Instead, once you have read a topic, try to summarise it on one A4 sheet of paper for instance as a spider diagram – all in black pen. Once you have got everything you can down, go back to the book and add in the bits you have forgotten in a red pen. This way your next revision will be ultra-efficient as you know you only really need to focus on the red parts. It becomes a nice summary diagram for future revision too so you don’t miss out on not having actual “revision notes” but save a lot of time!
If you are someone who likes to take notes in lectures, try the Cornell method. It uses “cue words” in the left margin and summaries on the bottom fifth of the page to record lectures as
manfully as possible. It might even mean you don’t have to write your lecture notes up again in neat when you go back home after the lecture. This way, throughout the year you are slowly preparing for the pre-exam revision over weeks rather than having to start from scratch.
The later pre-clinical years are likely to be the time that your medical school will start practical anatomy teaching and for some of you that will mean dissection. We had a great group who made it really fun and something we looked forward to. However, that doesn’t mean it’s not normal to feel anxious on your first day of it (and the smell definitely doesn’t help) - although you really do get used to it - and somewhat get to know your cadaver. It is amazing to think of the completely altruistic donation that this person and their family has made to help us learn and the privilege of getting to see the anatomy this way really does hit you. We used to get tested weekly on the anatomy which we hated at the time but this did actually make us learn the material beforehand so when you see it ‘live’ it really does click. When dissecting, cut in wide smooth arcs rather than sawing motions and use your fingers rather than the scalpel to bluntly break through the fat/connective tissue while you can - they will separate well. Don’t forget to keep your cadaver well moisturised at the end of each session.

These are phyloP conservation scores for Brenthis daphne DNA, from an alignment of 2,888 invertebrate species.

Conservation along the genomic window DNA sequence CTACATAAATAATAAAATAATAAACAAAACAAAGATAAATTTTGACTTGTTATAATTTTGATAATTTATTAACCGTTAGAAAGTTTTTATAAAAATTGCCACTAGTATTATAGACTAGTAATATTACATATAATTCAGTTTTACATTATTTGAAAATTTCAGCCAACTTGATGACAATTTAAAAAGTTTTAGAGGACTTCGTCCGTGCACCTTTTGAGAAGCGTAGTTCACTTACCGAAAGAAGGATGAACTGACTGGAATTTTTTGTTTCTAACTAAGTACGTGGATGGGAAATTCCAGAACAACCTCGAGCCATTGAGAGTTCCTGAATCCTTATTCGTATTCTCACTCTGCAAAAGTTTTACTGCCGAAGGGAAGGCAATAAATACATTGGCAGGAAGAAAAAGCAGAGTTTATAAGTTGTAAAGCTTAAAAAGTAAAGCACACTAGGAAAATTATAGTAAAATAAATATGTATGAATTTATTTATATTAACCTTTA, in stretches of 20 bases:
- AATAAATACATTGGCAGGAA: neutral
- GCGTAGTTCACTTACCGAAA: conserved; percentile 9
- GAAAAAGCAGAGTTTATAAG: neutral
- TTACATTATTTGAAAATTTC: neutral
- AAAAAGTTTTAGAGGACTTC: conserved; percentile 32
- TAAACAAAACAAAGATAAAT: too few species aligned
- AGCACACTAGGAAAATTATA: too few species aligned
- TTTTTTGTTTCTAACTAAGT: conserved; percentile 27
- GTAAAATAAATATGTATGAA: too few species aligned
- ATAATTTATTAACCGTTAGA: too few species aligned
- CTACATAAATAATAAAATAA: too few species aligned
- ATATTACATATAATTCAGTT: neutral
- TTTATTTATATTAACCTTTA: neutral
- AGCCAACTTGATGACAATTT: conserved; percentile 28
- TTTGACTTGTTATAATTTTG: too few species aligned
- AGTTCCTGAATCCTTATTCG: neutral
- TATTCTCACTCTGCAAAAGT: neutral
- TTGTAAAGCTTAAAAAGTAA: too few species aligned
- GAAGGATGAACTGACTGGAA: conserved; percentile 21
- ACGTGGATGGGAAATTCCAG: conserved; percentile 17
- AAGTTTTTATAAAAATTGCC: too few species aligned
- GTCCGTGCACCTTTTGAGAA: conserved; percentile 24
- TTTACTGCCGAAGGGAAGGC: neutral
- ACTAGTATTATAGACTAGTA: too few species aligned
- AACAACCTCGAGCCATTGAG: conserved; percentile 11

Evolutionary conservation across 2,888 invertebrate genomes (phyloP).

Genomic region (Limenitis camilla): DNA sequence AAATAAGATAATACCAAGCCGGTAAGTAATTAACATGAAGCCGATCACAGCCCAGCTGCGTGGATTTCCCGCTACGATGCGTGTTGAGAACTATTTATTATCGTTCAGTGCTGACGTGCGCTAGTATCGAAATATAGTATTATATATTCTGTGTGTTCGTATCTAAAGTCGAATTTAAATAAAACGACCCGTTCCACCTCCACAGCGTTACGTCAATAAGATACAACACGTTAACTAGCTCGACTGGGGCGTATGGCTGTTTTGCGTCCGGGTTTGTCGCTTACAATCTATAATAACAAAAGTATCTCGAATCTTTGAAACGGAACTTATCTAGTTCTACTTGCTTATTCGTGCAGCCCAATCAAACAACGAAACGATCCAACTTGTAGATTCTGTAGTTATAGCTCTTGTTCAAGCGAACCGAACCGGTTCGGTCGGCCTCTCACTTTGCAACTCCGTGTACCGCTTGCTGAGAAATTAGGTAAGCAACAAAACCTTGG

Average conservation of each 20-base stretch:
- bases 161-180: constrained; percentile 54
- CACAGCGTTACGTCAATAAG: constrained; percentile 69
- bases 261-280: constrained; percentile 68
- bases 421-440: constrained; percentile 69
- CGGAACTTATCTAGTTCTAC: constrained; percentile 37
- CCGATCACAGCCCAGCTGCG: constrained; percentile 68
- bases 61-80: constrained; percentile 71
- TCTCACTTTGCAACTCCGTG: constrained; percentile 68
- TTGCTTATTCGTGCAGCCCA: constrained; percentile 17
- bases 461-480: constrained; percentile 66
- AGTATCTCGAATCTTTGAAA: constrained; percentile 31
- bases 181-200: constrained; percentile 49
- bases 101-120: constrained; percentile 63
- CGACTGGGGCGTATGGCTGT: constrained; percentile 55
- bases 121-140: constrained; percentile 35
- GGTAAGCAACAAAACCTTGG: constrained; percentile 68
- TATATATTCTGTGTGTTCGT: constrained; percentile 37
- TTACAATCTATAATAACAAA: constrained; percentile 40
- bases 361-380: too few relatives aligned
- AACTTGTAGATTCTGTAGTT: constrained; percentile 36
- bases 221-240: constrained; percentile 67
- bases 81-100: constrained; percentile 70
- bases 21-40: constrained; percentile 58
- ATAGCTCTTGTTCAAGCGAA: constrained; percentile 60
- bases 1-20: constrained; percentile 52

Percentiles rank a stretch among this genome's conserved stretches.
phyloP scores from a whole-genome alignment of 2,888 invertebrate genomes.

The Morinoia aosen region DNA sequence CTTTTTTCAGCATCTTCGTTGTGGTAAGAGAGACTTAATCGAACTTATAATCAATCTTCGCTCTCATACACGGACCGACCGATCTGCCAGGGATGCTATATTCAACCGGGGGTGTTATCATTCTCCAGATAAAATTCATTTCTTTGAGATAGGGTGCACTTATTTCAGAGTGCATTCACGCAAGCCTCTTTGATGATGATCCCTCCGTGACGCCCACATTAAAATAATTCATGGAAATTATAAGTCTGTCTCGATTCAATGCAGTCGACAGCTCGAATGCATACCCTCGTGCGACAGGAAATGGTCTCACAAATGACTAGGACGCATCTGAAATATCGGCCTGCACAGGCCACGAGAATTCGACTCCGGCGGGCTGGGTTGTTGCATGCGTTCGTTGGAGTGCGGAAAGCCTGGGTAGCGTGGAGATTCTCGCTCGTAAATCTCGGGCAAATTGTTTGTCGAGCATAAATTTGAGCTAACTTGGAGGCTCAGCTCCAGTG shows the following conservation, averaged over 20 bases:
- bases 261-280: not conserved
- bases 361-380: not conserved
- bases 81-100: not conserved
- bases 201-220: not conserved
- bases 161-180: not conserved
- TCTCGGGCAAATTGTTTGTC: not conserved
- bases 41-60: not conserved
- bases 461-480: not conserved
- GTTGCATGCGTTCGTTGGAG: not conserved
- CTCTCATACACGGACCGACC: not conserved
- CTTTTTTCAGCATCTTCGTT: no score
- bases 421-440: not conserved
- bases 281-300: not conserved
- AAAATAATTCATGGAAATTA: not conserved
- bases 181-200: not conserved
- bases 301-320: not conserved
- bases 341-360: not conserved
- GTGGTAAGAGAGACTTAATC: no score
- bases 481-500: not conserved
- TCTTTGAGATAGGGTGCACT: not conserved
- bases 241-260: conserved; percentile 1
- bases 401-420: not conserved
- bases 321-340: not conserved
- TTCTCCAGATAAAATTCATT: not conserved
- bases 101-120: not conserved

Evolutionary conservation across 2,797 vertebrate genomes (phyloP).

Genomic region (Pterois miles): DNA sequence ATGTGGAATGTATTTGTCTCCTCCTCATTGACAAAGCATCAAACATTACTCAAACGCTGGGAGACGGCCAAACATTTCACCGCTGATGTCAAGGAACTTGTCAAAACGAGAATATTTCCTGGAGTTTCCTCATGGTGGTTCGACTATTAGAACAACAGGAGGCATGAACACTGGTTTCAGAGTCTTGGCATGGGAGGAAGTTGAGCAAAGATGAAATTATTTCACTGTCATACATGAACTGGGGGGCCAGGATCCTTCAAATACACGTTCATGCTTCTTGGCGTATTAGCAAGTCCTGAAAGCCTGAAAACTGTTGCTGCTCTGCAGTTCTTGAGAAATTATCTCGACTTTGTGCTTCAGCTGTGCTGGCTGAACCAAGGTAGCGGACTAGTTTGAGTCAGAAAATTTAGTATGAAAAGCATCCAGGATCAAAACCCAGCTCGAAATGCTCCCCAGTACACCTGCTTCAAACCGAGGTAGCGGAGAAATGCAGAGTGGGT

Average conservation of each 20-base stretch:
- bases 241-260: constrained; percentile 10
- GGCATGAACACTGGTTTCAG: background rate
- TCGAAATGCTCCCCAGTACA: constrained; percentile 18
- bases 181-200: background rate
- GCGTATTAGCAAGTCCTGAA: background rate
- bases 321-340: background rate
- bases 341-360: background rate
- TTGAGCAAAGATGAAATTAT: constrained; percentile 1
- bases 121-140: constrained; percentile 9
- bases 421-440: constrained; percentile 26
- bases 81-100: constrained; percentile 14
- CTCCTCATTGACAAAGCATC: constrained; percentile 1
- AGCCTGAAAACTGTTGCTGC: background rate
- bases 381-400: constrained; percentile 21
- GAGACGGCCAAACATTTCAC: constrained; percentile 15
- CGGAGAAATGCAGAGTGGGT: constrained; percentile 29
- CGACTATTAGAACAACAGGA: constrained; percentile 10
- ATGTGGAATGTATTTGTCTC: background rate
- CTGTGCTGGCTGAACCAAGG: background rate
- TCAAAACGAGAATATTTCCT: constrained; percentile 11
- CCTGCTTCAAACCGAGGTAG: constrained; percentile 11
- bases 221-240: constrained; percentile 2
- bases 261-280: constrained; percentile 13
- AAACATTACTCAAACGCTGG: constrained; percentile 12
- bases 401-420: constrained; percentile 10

It’s so important to keep up the routine of doing all the clubs and societies you enjoy. Once you get to your clinical years it may be harder to get to them if you are based away on placement - so now is definitely the time to keep them going. It’s so important to take time off during evenings and weekends to recharge and having hobbies and your non-medic friends around you from time to time can really help. Your Students Union will likely also have loads of opportunities for volunteering with charities or volunteer teaching opportunities in local primary schools and now is the time to get involved!
We’ve definitely all been there, not least during exam time especially as medic exams tend to go on longer than lots of other courses. It’s important to remember that pre-clinical medicine is just one part of it and it won’t be long until you are immersed into life on the wards, getting to experience the entire spectrum of human life. Try to join societies like Open Art Surgery or Teddy Bear Hospital where you get to volunteer and interact with people and patients in the hospital weekly which can help you see the light at the end of the tunnel! Hang in there, because this is the start of a truly unique and privileged career.
Good luck for your pre-clinical years!
For study advice: check out my top ten tips out here [https://www.bma.org.uk/connecting-doctors/community_focus/f/51/t/1713]
Deputy Chair BMA Medical Students Committee (welfare lead)